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Absalom and Achitophel admired Æneid afterwards ancients appears beauties better blank verse cæsura censured character Charles Charles Dryden composition Comus considered Cowley criticism daughter death defend delight Denham diction dramatick Dryden Duke Earl elegance English English poetry epick Euripides excellence fancy favour friends genius Heaven heroick honour Hudibras images imagination imitation Jacob Tonson John Dryden kind King known labour Lady language Latin learning lines Lord Lord Roscommon Milton mind nature never NIHIL numbers opinion Paradise Lost Parliament passions perhaps perusal Philips Pindar play pleasure poem poet poetical poetry praise preface produced publick published racters reader reason relates remarks reputation rhyme satire says seems sent sentiments shew shewn sometimes Sprat style supposed thee thing thou thought tion tragedy translation truth Tyrannick Love verses versification Virgil virtue Waller words write written wrote
Page 93 - ... that by labour and intent study, which I take to be my portion in- this life, joined with the strong propensity of nature, I might perhaps leave something so written to after-times, as they should not willingly let it die.
Page 79 - O could I flow like thee, and make thy stream My great example, as it is my theme! Though deep, yet clear, though gentle, yet not dull, Strong without rage, without o'er-flowing full.
Page 384 - DEYDEN may be properly considered as the father of English criticism, as the writer who first taught us to determine upon principles the merit of composition. Of our former poets, the greatest dramatist wrote without rules, conducted through life and nature by a genius that rarely misled, and rarely deserted him. Of the rest, those who knew the laws of propriety had neglected to teach them.
Page 415 - From harmony, from heavenly harmony This universal frame began: From harmony to harmony Through all the compass of the notes it ran, The diapason closing full in Man.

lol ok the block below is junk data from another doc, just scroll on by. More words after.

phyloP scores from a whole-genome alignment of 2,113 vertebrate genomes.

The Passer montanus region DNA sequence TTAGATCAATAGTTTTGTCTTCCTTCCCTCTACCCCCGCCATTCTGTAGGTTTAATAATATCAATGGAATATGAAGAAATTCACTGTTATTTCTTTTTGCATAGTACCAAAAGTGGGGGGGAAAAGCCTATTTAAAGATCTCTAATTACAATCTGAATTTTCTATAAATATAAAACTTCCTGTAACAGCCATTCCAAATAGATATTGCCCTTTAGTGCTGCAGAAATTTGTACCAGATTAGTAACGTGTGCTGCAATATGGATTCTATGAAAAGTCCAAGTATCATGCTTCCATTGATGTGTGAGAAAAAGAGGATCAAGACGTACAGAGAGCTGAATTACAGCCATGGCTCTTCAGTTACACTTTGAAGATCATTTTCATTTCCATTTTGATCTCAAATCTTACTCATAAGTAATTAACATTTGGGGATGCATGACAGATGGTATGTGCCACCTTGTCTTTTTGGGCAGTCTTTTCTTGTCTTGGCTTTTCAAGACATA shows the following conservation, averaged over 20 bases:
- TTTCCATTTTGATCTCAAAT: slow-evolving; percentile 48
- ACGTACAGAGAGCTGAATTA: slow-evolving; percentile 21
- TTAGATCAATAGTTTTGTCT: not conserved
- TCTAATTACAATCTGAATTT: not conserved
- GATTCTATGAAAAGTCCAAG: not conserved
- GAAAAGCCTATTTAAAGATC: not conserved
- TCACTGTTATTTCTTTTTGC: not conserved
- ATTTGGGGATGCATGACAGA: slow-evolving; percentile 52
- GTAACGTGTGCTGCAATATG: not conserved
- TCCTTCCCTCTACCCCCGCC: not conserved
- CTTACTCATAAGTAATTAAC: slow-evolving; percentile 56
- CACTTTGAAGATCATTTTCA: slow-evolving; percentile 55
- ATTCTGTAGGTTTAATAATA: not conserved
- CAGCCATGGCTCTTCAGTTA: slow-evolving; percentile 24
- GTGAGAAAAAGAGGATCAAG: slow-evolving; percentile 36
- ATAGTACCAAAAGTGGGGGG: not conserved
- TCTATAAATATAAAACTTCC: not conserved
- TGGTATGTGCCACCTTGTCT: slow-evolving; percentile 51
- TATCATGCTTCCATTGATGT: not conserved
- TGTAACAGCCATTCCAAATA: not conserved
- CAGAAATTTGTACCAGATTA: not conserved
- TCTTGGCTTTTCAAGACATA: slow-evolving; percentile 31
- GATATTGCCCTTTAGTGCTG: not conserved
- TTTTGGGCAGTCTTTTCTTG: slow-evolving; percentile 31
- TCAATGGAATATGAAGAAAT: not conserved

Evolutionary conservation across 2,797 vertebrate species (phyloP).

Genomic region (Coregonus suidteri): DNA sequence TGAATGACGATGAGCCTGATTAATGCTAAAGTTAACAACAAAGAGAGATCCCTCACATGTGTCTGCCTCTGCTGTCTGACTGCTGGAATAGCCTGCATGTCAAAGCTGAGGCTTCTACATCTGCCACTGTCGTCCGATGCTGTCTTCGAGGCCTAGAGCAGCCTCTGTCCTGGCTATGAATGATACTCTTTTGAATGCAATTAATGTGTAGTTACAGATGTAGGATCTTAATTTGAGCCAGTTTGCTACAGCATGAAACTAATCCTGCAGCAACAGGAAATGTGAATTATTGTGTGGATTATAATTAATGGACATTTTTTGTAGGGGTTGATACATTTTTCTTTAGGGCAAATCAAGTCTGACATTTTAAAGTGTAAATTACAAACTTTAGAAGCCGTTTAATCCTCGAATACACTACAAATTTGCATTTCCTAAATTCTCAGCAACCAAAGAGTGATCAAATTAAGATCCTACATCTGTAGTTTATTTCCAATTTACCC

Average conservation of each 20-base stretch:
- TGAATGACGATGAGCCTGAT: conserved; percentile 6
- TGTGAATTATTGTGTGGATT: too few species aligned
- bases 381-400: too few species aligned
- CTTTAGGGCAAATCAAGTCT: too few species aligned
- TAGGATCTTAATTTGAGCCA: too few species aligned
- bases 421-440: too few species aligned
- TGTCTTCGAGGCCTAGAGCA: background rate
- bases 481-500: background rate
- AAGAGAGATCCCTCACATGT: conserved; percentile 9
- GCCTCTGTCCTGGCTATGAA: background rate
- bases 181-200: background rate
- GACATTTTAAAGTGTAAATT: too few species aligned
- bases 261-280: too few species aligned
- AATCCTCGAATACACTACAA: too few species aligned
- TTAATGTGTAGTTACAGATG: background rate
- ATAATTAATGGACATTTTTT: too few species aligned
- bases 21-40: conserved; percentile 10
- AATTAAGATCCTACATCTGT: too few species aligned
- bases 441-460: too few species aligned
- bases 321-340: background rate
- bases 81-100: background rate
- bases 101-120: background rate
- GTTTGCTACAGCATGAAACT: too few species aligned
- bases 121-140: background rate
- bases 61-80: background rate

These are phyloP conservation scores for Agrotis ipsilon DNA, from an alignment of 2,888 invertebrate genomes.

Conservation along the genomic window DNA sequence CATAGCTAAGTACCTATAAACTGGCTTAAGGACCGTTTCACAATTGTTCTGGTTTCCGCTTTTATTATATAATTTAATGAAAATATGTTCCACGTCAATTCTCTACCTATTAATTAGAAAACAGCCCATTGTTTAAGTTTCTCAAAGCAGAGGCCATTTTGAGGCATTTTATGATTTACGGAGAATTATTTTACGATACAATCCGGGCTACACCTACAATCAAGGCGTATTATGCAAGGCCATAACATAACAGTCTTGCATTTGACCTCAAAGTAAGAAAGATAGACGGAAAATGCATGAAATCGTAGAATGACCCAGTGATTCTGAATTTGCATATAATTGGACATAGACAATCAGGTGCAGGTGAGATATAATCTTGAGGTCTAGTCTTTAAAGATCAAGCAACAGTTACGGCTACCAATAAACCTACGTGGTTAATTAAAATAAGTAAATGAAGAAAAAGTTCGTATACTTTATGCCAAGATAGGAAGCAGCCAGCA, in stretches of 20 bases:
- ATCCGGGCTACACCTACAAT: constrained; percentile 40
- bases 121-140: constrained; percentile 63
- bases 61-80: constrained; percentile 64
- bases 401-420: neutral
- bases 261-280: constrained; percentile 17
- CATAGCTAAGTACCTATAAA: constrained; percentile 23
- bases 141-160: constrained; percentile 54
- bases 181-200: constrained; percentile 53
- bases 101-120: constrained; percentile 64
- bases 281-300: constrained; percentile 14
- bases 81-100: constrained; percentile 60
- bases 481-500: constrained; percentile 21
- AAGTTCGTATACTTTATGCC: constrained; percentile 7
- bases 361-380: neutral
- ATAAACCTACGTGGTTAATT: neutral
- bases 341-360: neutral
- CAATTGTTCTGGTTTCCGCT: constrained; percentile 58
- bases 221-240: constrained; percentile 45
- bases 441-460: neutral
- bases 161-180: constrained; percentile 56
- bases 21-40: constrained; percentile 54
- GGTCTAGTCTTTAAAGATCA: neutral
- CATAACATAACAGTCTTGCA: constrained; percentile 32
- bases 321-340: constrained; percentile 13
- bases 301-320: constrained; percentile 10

Page 152 - We drove a-field, and both together heard What time the gray-fly winds her sultry horn, Battening our flocks with the fresh dews of night, Oft till the star that rose at evening bright Toward heaven's descent had sloped his westering wheel.
Page 259 - There needs no more be said to extol the excellence and power of his wit, and pleasantness of his conversation, than that it was of magnitude enough to cover a world of very great faults; that is, so to cover them, that they were not taken notice of to his reproach; viz.
Page 171 - The want* of human interest is always felt. Paradise Lost is one of the books which the reader admires and lays down, and forgets to take up again. None ever wished it longer than it is. Its perusal is a duty rather than a pleasure. We read Milton for instruction, retire harassed and overburdened, and look elsewhere for recreation ; we desert / our master, and seek for companions.
Page 435 - I am as free as nature first made man, Ere the base laws of servitude began, When wild in woods the noble savage ran.
Page 152 - Among the flocks and copses and flowers appear the heathen deities, Jove and Phoebus, Neptune and jEolus, with a long train of mythological imagery, such as a college easily supplies. Nothing can less display knowledge, or less exercise invention, than to tell how a shepherd has lost his companion, and must now feed his flocks alone, without any judge of his skill in piping ; and how one god asks another god what has become of Lycidas, and how neither god can. tell. He who thus grieves will excite...
Page 77 - But whither am I stray'd ? I need not raise Trophies to thee from other men's dispraise : Nor is thy fame on lesser ruins built, Nor needs thy juster title the foul guilt Of Eastern kings, who, to secure their reign, Must have their brothers, sons, and kindred slain.